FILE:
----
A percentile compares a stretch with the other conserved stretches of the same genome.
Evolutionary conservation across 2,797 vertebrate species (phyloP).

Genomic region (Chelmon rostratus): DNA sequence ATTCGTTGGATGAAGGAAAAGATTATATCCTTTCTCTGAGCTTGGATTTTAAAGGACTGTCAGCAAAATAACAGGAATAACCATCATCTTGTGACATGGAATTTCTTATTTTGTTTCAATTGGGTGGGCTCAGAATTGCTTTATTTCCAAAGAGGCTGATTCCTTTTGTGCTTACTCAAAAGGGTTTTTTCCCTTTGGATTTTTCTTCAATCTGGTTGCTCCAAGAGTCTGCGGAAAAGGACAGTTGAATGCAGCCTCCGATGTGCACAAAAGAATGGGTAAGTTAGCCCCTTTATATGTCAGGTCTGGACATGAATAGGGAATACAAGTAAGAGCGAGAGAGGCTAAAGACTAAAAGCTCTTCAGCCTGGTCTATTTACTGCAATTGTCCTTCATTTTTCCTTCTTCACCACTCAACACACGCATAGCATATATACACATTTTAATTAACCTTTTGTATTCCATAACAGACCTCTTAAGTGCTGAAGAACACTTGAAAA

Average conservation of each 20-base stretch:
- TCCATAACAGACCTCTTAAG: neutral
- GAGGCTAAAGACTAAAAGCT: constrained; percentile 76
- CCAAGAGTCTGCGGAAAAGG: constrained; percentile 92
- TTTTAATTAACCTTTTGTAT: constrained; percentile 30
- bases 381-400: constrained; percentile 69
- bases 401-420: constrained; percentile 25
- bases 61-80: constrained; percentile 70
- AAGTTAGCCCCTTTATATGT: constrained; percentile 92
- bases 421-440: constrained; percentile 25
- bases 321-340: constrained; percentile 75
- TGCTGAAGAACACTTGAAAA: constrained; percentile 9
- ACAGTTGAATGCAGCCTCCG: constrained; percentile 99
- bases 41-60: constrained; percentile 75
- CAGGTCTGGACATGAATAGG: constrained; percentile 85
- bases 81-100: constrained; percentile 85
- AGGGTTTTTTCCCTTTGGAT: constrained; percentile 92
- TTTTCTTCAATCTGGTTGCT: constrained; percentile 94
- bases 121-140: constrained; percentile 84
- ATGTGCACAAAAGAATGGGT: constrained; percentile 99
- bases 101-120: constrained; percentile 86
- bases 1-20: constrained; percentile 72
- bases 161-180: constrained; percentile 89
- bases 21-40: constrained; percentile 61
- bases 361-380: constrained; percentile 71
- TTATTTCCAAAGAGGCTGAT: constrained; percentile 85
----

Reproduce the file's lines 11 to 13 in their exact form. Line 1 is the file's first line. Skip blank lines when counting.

- bases 61-80: constrained; percentile 70
- AAGTTAGCCCCTTTATATGT: constrained; percentile 92
- bases 421-440: constrained; percentile 25